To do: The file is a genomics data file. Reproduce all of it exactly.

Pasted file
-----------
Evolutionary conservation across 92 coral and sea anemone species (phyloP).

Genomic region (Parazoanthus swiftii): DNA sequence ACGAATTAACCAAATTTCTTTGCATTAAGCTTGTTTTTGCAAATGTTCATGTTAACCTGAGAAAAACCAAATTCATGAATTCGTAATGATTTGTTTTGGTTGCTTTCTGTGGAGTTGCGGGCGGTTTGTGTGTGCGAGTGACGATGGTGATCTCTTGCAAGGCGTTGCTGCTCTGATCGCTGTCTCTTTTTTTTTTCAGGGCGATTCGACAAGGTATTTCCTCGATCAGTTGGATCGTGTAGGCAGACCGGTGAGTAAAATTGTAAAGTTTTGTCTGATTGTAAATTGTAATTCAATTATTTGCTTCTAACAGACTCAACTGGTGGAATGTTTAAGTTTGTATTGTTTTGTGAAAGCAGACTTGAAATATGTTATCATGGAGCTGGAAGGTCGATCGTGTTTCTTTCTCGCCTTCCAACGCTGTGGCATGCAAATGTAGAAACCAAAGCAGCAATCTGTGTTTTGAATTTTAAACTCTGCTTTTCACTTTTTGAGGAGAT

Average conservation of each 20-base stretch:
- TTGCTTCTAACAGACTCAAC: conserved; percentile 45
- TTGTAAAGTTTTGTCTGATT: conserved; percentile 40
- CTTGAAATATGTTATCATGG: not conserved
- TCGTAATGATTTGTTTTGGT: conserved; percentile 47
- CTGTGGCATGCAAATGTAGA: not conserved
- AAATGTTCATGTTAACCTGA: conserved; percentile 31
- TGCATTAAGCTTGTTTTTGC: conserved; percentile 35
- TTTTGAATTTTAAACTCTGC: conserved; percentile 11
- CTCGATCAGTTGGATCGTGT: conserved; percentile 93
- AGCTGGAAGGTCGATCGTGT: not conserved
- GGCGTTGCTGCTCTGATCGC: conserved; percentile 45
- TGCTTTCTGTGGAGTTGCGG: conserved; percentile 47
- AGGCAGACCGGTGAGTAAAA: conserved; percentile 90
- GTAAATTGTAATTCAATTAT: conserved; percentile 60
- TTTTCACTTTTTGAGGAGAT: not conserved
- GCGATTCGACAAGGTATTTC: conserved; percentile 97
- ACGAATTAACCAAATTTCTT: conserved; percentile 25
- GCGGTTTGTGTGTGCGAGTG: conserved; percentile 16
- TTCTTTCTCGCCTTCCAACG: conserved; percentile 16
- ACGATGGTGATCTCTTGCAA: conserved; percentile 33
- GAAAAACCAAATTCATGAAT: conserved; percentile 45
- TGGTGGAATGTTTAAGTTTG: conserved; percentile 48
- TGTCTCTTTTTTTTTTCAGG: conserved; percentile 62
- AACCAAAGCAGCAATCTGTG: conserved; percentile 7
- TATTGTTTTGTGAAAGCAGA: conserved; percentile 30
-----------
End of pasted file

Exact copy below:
Evolutionary conservation across 92 coral and sea anemone species (phyloP).

Genomic region (Parazoanthus swiftii): DNA sequence ACGAATTAACCAAATTTCTTTGCATTAAGCTTGTTTTTGCAAATGTTCATGTTAACCTGAGAAAAACCAAATTCATGAATTCGTAATGATTTGTTTTGGTTGCTTTCTGTGGAGTTGCGGGCGGTTTGTGTGTGCGAGTGACGATGGTGATCTCTTGCAAGGCGTTGCTGCTCTGATCGCTGTCTCTTTTTTTTTTCAGGGCGATTCGACAAGGTATTTCCTCGATCAGTTGGATCGTGTAGGCAGACCGGTGAGTAAAATTGTAAAGTTTTGTCTGATTGTAAATTGTAATTCAATTATTTGCTTCTAACAGACTCAACTGGTGGAATGTTTAAGTTTGTATTGTTTTGTGAAAGCAGACTTGAAATATGTTATCATGGAGCTGGAAGGTCGATCGTGTTTCTTTCTCGCCTTCCAACGCTGTGGCATGCAAATGTAGAAACCAAAGCAGCAATCTGTGTTTTGAATTTTAAACTCTGCTTTTCACTTTTTGAGGAGAT

Average conservation of each 20-base stretch:
- TTGCTTCTAACAGACTCAAC: conserved; percentile 45
- TTGTAAAGTTTTGTCTGATT: conserved; percentile 40
- CTTGAAATATGTTATCATGG: not conserved
- TCGTAATGATTTGTTTTGGT: conserved; percentile 47
- CTGTGGCATGCAAATGTAGA: not conserved
- AAATGTTCATGTTAACCTGA: conserved; percentile 31
- TGCATTAAGCTTGTTTTTGC: conserved; percentile 35
- TTTTGAATTTTAAACTCTGC: conserved; percentile 11
- CTCGATCAGTTGGATCGTGT: conserved; percentile 93
- AGCTGGAAGGTCGATCGTGT: not conserved
- GGCGTTGCTGCTCTGATCGC: conserved; percentile 45
- TGCTTTCTGTGGAGTTGCGG: conserved; percentile 47
- AGGCAGACCGGTGAGTAAAA: conserved; percentile 90
- GTAAATTGTAATTCAATTAT: conserved; percentile 60
- TTTTCACTTTTTGAGGAGAT: not conserved
- GCGATTCGACAAGGTATTTC: conserved; percentile 97
- ACGAATTAACCAAATTTCTT: conserved; percentile 25
- GCGGTTTGTGTGTGCGAGTG: conserved; percentile 16
- TTCTTTCTCGCCTTCCAACG: conserved; percentile 16
- ACGATGGTGATCTCTTGCAA: conserved; percentile 33
- GAAAAACCAAATTCATGAAT: conserved; percentile 45
- TGGTGGAATGTTTAAGTTTG: conserved; percentile 48
- TGTCTCTTTTTTTTTTCAGG: conserved; percentile 62
- AACCAAAGCAGCAATCTGTG: conserved; percentile 7
- TATTGTTTTGTGAAAGCAGA: conserved; percentile 30